Jacksonville Jaguars should be cautious not to let QB Chad Henne outplay his role


On Friday afternoon, it was announced that the Jacksonville Jaguars had locked up incumbent quarterback Chad Henne for an additional two years, in a contract that boasts fairly decent figures, ultimately satisfying both parties.

The terms of the contract are as follows: two years, $8 million, with $4.5 million guaranteed. Additionally, Henne has a base salary of $1.5 million in 2014, with a $3 million roster bonus; 2015 – $3.5 million base.

It’s safe to say that general manager David Caldwell did not want Henne to test the market in a year that features a relatively weak free agent quarterback class, with Henne being viewed as arguably the best signal caller of the bunch. Given that Henne is familiar with offensive coordinator Jedd Fisch’s system, isn’t terrible, and could be a good “stop-gap” guy while a fresh, young lion gets proper grooming as a rookie, it made sense for the front office to secure the former second round selection, even though you know what you’re getting out of him – which isn’t much.

During Henne’s time in Jacksonville, the former Michigan standout has started 19 of 25 contests, while amassing just over 5,300 yards, with a 24:25 touchdown-interception ratio.

Not great statistics, while not horrible either. I’d argue that Henne isn’t even as good as these mediocre figures suggest, given much of his production – specifically last year – was garnered late in games when the outcome was virtually already decided. Garbage-time stats, if you will. But I digress.

So what does this mean for the Jaguars long-term and how does it impact the draft? Well, if you were asking me, I’d say it has very little effect on what the team does in the near future, but then again, I have very few connections to the big-wigs within Jacksonville’s front office.

Ryan O’Halloran, Florida Times-Union beat writer for the team, suggests that re-signing Henne does impact what the team does in the draft, specifically in the first few rounds. He went as far as indicating that the team will not draft a quarterback in the first round, via his Twitter account.

That may be possible, but I’d have a hard time believing Caldwell would pass on a guy like Teddy Bridgewater if still available at pick three. Bridgewater is a very cerebral quarterback who makes great decisions with the football, has mobility to go along with remarkable pocket presence, and, most importantly, is devastatingly accurate. Call me naïve, but there’s no way Jacksonville passes on a young gunner like Bridgewater because they have the game-manager that is Henne locked up for two additional seasons. This team has lacked competence behind center for far too long. Nobody is going to convince me otherwise.

I can’t help but refer back to an interview Caldwell did with Tim Graham of The Buffalo News in December of last year.

Here’s an excerpt from that interview:

As a general manager, you’re going to be judged first on your wins and losses. But how you get there are your two most important decisions, your head coach and your quarterback. I feel like we’re one for one.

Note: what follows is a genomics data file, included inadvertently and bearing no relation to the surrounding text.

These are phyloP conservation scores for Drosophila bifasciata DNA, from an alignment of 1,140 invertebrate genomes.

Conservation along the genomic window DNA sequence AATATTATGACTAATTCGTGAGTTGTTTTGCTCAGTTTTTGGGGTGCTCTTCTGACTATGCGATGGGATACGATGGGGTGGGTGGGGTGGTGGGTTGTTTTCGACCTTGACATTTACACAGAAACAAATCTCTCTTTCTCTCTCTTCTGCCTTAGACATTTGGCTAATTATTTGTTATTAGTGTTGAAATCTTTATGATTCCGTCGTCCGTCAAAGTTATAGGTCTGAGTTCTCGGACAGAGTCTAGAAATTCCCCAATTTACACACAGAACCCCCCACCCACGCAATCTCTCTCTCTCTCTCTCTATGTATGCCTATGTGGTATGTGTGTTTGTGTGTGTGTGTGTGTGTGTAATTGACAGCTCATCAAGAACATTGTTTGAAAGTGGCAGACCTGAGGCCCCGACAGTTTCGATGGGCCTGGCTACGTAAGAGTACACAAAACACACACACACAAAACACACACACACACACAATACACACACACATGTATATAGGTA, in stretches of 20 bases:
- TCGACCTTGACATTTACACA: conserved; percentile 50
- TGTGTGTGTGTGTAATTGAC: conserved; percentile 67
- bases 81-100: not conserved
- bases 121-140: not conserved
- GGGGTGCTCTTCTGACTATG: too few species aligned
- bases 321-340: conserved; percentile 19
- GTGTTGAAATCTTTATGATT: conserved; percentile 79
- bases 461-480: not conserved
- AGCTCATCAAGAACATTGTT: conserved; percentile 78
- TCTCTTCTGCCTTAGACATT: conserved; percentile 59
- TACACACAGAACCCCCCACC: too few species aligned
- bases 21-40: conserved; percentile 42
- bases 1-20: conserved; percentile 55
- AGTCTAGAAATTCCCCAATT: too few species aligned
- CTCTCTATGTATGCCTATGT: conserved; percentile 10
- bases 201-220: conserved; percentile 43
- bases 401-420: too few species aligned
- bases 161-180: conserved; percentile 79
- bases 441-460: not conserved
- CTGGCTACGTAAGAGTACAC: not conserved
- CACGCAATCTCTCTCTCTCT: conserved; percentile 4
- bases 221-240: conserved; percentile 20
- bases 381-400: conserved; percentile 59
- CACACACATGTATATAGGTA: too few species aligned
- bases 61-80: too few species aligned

The latter comment was in reference to head coach Gus Bradley, but he seemed to give no indication that he has his quarterback of the future on the roster. Given that, statistically, the odds of landing a franchise quarterback beyond round one are meager, I seriously doubt he’d pass on the most NFL ready guy solely because Henne is on the roster.

Henne should have not hold that much value.

Henne is what he is, which is, well, just a guy. He will do whatever is asked of him, will make head-scratching throws per game, but will rarely be the sole reason the team loses a game. He is the epitome of “quarterback purgatory,” and if you role with him as “the guy” for too long, that’s what you’re franchise will be defined as. It’s what Cincinnati will have to deal with if they commit to Andy Dalton beyond this year. It’s the same situation Minnesota will deal with if they stick with Christian Ponder. It’s what the Houston Texans would deal with if they stick with Matt Schaub (which they wont). Caldwell knows this.

A team will only go as far as their quarterback will take them, unless they flaunt an all-world defense, a la 2000 Baltimore, 2003 Tampa Bay, or 2013 Seattle, but those teams are the exception, not the rule.

The Jaguars could pass on a quarterback in round one for a guy in round two or three, which is understandable if they opt for South Carolina’s Jadeveon Clowney or Buffalo’s Khalil Mack. However, I am still of the opinion that, whoever they do draft at quarterback, whenever that may be, the said player will still get the start over Henne – if not at the beginning of the season, then surely at some point throughout the year.

Here’s a prediction you can take to Vegas: If Jacksonville sticks with Henne, and he, somehow, starts all 16, the team will win no more than five games in 2014.

Depending on who they draft, they could win several more than that. The ideal situation would be for a rookie to start immediately, stick with him through his inevitable bumps and bruises, and have Henne mentor him on the sidelines, clipboard in hand. The sit-and-learn concept serves as a luxury to the teams who can afford to do so, ie: successful ones. Jacksonville does not have that luxury. Whoever they draft in round one, or two, or three will become the starter at some point in 2014.

This franchise is ready for a fresh start at the quarterback position. While they Henne signing makes sense, it is not a long-term fixture; rather, a short-term band-aid.

Either way, the Jacksonville Jaguars are a team that is sailing in the right direction. It’s just a matter of how long it takes them to reach their destination.

Follow Matt on Twitter @bymattgonzales

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